2. Anabaptists in the USA live in the midst of material abundance. Regardless of how comfortable they feel wearing the label of U.S. citizens, many Mennonites and BIC are, generally speaking, well off financially. The abundance that characterizes most Mennonite lives expresses itself in positive ways through charitable giving to church and civic causes, Mennonite and otherwise. Indeed, studies of philanthropy tend to rank Mennonites as generous givers compared with many other U.S. Christians. In addition to giving to global causes, acculturated Mennonites and BIC are also spending more money on themselves, building or renovated church structures often at a cost of a million dollars or more for a single project.
3. Predictable legal and financial systems in the U.S. have allowed Anabaptists here to create a host of institutions, from mission agencies and retreat centers to investment funds and retirement homes. The work of these large, professionally-staffed institutions receives a good deal of coverage in the Mennonite press, but it should not obscure the many, many ministries that operate with volunteers and limited resources – and make a tremendous difference in the people they touch. For example, hundreds of Mennonite and BIC congregations host preschools and childcare centers, ministries run by women that benefit thousands of families each year but receive none of the attention that Mennonite colleges and universities do.
4. Anabaptists in the USA live in a pluralistic society that shapes their worship and witness. Many Anabaptist churches sing hymns and contemporary songs written by Protestant and Roman Catholic musicians. Meanwhile, the style and spirituality of the charismatic movement has flavored worship in sizable numbers of congregations. Other congregations have adopted the ecumenical Revised Common Lectionary and the calendar of the Church Year to order their life together. Some Mennonite and BIC peacemakers work with Catholics and evangelicals to end the death penalty or support unwed mothers. Still others have joined with interfaith groups to address environmental concerns.
5. Anabaptists in the USA are connected to the world in many ways. Some links are through business or the work of Mennonite Central Committee, Mennonite Economic Development Associates or Christian Aid Ministries. Other connections come through travel, adoption, marriage or hosting international students. Some congregations have formed sister-church relationships with Mennonite or BIC congregations in other parts of the world. U.S. Anabaptists have much to learn from the world family of faith. May the next Assembly, Pennsylvania 2015, allow even more connections to form and flourish!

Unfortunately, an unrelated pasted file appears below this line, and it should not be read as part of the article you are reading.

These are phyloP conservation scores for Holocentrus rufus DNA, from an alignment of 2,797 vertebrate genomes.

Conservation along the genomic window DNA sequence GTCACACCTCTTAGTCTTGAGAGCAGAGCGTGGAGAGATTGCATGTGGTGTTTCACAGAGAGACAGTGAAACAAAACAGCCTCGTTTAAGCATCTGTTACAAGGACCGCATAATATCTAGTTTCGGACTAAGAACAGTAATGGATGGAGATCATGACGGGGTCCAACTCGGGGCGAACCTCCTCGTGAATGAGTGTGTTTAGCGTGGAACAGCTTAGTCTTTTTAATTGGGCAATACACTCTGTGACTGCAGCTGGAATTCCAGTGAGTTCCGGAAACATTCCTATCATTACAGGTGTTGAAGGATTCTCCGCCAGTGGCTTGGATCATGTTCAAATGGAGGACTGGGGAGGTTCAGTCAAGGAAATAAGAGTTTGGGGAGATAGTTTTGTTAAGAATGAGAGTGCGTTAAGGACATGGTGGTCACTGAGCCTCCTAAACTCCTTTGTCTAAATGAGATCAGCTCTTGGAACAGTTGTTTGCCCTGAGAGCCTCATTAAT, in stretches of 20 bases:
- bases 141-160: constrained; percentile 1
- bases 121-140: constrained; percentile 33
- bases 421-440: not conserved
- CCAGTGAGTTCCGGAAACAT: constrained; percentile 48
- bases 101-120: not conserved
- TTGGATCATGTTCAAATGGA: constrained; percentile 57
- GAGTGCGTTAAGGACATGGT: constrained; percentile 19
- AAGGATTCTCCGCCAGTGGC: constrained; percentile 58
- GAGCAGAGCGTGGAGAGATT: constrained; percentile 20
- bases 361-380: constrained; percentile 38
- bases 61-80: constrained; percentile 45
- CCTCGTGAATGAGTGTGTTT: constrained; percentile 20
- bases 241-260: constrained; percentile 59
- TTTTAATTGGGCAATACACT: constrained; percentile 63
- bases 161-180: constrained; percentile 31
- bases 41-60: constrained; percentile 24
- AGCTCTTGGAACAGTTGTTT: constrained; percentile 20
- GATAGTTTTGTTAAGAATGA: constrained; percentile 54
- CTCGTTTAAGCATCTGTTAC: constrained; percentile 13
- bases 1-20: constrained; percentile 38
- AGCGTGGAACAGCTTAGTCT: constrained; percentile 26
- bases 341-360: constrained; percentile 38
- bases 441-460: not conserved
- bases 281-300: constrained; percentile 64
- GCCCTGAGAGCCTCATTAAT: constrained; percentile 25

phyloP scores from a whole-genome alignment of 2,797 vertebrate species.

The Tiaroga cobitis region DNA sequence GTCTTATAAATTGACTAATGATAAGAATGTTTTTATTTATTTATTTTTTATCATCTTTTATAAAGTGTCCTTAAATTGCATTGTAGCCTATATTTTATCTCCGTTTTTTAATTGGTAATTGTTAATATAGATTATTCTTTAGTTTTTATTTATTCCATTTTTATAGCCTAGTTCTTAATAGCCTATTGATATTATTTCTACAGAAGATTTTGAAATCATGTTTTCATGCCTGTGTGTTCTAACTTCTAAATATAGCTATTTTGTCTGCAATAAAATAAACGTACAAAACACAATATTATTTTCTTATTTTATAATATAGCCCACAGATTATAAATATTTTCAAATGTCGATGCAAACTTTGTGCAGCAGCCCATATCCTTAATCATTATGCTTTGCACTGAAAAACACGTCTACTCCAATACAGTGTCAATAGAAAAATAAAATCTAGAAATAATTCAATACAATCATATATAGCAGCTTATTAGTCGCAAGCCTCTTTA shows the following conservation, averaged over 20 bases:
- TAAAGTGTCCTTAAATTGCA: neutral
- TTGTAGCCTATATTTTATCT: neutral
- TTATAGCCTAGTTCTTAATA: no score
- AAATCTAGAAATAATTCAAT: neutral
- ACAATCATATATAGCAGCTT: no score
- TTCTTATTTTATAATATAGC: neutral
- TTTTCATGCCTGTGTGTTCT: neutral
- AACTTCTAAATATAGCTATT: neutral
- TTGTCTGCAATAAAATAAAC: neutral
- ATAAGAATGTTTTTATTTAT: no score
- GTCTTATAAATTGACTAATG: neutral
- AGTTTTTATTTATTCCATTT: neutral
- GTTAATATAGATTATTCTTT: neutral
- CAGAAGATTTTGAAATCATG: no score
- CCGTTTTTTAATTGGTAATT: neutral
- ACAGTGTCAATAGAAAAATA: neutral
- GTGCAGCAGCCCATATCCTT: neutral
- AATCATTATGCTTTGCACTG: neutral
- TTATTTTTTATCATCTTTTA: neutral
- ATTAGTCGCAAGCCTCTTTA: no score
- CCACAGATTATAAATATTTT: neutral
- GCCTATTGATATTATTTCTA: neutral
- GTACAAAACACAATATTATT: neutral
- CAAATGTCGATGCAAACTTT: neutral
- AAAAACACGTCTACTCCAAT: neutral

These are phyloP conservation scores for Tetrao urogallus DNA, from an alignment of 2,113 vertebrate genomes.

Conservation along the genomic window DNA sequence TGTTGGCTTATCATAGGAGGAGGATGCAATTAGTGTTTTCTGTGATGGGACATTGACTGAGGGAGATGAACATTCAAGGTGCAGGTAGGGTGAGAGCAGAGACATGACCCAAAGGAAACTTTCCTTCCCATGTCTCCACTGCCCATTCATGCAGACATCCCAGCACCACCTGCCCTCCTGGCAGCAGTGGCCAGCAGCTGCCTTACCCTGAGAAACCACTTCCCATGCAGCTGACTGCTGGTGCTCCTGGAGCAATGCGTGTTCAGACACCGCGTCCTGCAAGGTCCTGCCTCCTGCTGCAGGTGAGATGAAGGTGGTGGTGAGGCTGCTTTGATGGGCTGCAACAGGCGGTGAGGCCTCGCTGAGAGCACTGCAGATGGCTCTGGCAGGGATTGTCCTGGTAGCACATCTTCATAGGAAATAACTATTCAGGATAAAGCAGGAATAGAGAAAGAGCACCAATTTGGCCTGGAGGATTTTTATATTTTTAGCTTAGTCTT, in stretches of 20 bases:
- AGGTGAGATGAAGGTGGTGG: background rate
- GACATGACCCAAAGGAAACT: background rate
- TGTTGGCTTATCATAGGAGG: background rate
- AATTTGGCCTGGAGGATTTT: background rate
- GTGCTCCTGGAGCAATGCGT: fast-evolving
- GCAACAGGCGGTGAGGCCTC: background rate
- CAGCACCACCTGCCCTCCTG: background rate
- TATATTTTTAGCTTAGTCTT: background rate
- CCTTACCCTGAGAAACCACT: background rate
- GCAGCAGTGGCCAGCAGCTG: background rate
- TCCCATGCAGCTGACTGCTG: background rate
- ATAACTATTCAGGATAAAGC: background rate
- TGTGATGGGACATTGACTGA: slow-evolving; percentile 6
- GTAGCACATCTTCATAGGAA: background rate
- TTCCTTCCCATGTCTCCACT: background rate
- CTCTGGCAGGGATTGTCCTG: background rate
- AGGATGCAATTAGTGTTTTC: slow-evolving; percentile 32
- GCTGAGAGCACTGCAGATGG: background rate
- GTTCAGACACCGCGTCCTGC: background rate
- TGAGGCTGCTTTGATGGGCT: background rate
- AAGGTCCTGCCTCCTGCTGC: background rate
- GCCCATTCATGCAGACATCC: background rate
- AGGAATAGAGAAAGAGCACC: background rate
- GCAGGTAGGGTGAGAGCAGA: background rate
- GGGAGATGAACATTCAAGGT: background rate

Steven M. Nolt is professor of history at Goshen College (Goshen, Indiana, USA), and the co-author (with Canadian Royden Loewen) of Seeking Places of Peace—North America, the fifth and final entry in the Global Mennonite History series.
A “brush-arbor tabernacle” constructed for Brethren in Christ evangelistic meetings in Leedy, Oklahoma, in 1919. The BIC represent one U.S. Anabaptist community shaped by numerous spiritual renewal movements. Photo courtesy of the Brethren in Christ Historical Library and Archives
Mennonite Central Committee (MCC) service worker Michael Sharp visits with Elizabeth Namavu and her children as part of his work in the eastern Democratic Republic of Congo. Many Mennonites and BIC from the U.S. have developed global connections, sometimes through service with MCC. Photo by Jana Asenbrennerova
During World War I, many Mennonite and BIC men were imprisoned for refusing, because of their commitment to the gospel of peace, to enlist in the military. Here, several Mennonites sing hymns while in prison. Photo courtesy of Mennonite Church USA Archives
In the early 1950s, women from the First Mennonite Church in Bluffton, Ohio, USA, can meat for Mennonite Central Committee relief programs to distribute worldwide. Photo courtesy of Bluffton University Archives
Overflow, a worship band comprised of young adults from Latino/a Brethren in Christ congregations in and around Miami, Florida, perform at a 2014 church conference. One third of all BIC in the USA speak Spanish. Photo by Will Teodori/BIC U.S. Communications